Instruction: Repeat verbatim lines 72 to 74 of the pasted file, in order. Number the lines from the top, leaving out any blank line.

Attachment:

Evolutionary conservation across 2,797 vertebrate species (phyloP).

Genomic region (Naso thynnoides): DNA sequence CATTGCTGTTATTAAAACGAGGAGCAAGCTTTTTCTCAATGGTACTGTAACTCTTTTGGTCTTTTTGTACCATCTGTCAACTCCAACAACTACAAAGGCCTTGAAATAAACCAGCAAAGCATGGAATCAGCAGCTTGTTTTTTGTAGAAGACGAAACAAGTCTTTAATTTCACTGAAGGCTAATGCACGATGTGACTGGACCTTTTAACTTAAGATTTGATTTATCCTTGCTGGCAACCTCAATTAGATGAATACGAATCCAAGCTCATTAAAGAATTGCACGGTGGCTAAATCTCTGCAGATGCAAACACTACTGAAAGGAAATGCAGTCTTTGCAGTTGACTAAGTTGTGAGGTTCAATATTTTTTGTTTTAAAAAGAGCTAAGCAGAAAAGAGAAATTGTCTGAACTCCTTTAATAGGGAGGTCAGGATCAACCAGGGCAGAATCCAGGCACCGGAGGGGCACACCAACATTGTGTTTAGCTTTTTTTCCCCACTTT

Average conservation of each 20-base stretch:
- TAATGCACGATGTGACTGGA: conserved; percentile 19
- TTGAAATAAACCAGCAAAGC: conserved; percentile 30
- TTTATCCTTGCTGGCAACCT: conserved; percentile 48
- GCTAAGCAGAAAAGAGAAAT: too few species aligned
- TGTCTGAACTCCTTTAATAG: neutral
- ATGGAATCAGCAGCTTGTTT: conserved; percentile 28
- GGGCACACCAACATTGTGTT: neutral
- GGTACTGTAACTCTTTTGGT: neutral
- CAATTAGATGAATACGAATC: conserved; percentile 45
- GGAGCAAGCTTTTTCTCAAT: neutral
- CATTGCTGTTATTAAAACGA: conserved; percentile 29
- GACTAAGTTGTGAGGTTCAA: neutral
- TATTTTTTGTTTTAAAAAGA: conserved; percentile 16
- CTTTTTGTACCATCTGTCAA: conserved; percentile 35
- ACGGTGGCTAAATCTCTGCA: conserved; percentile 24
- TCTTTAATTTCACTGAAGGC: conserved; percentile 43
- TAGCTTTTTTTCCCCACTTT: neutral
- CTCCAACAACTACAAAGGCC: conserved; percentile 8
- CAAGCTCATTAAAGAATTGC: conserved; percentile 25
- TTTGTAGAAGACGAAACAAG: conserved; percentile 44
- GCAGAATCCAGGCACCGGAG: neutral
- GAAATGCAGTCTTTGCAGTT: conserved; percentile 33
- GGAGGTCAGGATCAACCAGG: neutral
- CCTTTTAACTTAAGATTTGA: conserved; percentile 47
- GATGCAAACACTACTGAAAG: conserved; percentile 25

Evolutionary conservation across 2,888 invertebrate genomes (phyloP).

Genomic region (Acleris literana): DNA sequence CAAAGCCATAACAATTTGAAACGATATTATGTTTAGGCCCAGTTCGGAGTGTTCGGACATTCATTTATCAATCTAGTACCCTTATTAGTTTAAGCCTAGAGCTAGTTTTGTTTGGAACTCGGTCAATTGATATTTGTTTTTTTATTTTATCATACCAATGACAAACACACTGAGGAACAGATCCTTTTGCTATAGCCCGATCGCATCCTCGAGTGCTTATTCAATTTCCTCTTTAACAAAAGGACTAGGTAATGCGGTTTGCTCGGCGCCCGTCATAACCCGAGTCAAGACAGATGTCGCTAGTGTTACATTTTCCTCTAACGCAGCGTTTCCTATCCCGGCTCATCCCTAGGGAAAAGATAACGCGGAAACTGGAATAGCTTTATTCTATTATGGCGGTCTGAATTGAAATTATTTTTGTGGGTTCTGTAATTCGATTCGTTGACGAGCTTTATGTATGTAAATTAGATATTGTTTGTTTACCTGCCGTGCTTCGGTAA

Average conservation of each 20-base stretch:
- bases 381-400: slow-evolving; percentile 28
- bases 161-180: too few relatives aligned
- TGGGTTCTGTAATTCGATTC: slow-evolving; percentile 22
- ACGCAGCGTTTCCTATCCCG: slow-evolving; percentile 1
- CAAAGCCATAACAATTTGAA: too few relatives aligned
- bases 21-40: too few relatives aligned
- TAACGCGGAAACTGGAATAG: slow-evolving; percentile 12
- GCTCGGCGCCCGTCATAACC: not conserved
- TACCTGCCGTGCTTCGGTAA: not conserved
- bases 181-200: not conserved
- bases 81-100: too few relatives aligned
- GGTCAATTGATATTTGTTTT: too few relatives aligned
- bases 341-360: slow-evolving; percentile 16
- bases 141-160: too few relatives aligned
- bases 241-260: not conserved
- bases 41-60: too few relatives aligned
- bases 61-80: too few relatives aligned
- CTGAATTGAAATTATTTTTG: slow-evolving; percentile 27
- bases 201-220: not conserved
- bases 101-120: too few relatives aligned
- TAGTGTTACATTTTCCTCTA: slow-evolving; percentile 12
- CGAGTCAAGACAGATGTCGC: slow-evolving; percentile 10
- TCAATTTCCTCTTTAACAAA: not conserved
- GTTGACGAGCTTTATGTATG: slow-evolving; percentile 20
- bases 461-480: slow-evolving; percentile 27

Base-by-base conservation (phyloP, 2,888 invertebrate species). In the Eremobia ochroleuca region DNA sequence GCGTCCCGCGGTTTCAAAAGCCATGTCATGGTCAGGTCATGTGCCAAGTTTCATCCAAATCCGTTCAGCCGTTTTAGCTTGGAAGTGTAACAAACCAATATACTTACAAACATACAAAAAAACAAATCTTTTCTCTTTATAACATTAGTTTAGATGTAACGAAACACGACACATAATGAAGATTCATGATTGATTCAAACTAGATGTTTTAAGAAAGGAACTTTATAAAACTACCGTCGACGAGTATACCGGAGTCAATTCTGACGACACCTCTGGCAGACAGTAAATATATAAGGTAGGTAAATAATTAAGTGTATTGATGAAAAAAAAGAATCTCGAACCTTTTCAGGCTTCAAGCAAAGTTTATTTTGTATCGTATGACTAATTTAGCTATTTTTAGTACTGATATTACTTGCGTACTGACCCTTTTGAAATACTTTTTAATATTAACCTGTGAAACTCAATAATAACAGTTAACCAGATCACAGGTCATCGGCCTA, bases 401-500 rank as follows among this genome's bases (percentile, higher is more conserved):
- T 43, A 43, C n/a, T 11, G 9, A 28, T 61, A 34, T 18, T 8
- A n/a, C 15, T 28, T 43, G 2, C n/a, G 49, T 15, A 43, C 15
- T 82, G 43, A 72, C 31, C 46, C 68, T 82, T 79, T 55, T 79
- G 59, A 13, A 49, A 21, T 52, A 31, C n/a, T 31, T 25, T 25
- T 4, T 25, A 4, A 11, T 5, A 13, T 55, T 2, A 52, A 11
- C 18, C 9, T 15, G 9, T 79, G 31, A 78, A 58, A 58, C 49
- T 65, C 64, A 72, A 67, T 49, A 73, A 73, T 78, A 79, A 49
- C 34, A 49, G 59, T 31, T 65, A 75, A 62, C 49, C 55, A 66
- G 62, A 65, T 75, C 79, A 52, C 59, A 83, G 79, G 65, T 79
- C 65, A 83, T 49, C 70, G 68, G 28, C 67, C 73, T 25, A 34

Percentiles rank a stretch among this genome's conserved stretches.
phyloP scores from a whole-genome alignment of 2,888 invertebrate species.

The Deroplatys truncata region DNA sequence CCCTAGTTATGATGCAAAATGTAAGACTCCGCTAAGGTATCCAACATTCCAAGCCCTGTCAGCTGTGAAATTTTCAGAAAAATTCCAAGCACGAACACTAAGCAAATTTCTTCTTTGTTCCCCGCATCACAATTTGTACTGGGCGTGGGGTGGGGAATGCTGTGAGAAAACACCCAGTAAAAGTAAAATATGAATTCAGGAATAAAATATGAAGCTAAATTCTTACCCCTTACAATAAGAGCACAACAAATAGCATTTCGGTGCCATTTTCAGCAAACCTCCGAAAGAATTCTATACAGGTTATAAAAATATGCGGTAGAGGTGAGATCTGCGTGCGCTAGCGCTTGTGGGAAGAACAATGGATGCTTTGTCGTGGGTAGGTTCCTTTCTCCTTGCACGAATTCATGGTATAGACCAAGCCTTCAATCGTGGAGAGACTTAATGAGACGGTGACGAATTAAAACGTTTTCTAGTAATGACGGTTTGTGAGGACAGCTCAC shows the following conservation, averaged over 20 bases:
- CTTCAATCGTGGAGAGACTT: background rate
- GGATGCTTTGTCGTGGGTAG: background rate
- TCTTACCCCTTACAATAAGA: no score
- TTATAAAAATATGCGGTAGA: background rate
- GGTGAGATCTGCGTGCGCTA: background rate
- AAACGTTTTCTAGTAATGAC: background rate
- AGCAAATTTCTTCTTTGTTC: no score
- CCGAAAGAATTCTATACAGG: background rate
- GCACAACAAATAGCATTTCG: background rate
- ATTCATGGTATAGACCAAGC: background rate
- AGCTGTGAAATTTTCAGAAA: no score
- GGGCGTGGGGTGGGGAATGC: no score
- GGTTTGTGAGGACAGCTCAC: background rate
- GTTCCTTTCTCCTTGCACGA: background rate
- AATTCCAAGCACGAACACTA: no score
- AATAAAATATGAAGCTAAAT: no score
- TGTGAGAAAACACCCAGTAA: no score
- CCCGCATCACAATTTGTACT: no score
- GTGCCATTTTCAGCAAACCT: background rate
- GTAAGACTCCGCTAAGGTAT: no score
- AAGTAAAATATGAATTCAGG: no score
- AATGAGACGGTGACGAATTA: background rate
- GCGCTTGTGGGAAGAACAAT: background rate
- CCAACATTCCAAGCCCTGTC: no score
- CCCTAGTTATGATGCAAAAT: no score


- GGATGCTTTGTCGTGGGTAG: background rate
- TCTTACCCCTTACAATAAGA: no score
- TTATAAAAATATGCGGTAGA: background rate